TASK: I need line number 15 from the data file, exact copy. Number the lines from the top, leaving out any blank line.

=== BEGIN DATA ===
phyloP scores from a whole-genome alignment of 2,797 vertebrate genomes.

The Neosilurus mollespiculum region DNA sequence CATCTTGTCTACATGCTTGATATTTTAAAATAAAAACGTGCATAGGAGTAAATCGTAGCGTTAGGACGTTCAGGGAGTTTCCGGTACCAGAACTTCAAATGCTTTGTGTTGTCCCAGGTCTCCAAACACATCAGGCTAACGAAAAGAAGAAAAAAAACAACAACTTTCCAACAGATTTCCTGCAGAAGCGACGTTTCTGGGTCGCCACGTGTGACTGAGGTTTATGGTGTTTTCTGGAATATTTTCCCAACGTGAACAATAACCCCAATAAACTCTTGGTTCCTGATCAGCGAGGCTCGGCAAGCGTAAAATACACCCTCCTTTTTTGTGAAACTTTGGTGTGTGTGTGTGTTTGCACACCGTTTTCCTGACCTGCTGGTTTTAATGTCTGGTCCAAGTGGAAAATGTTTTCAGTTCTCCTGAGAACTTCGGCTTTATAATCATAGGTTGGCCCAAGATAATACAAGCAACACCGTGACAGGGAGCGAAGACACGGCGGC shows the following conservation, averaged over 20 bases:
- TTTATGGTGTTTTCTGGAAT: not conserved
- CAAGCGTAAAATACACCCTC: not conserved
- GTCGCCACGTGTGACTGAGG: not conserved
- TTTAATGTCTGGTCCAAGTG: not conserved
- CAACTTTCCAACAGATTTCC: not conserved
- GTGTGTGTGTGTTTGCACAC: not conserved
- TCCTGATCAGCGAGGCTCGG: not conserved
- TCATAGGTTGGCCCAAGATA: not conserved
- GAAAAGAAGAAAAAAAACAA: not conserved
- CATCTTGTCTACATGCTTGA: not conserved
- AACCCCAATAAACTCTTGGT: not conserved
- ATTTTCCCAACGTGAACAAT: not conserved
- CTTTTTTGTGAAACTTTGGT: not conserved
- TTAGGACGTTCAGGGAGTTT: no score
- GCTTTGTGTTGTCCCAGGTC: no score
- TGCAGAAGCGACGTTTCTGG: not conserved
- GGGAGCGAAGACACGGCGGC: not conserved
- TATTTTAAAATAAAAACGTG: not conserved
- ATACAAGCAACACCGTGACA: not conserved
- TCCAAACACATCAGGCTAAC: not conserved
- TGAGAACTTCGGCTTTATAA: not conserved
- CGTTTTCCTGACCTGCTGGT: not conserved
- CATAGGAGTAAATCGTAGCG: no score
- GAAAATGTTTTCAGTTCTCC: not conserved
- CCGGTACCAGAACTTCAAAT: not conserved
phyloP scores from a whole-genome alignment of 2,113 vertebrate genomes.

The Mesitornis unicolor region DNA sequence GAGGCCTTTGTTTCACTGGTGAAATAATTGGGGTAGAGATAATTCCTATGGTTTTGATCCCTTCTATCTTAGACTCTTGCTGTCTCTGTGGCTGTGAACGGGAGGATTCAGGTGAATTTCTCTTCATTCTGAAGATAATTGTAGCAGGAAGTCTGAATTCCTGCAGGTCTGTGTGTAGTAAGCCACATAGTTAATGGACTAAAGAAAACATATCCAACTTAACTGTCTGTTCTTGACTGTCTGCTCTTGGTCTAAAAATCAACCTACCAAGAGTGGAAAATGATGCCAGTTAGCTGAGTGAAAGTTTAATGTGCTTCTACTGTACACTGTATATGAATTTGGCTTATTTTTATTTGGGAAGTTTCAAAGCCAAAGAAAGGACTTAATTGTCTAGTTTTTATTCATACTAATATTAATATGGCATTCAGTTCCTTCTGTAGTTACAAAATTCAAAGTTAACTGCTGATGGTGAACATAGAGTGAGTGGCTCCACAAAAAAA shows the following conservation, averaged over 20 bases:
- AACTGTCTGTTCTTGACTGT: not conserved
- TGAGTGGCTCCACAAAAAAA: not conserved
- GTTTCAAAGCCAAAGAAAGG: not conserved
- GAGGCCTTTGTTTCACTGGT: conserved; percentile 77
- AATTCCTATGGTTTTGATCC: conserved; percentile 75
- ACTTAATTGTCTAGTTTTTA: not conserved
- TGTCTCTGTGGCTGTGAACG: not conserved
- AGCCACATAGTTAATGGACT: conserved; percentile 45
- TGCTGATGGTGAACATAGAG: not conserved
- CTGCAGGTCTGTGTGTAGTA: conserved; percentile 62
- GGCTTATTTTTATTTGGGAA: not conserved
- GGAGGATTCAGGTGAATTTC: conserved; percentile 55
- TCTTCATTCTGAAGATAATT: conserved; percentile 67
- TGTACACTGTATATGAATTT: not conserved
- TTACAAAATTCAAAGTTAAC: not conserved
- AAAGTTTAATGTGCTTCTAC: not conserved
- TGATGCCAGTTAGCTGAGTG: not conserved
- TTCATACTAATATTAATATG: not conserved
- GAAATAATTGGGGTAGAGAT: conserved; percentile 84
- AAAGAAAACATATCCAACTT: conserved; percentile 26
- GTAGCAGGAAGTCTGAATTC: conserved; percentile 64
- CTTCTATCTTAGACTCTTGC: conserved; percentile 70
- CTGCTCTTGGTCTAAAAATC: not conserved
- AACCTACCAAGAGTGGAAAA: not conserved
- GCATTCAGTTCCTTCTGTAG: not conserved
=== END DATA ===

- CTTTTTTGTGAAACTTTGGT: not conserved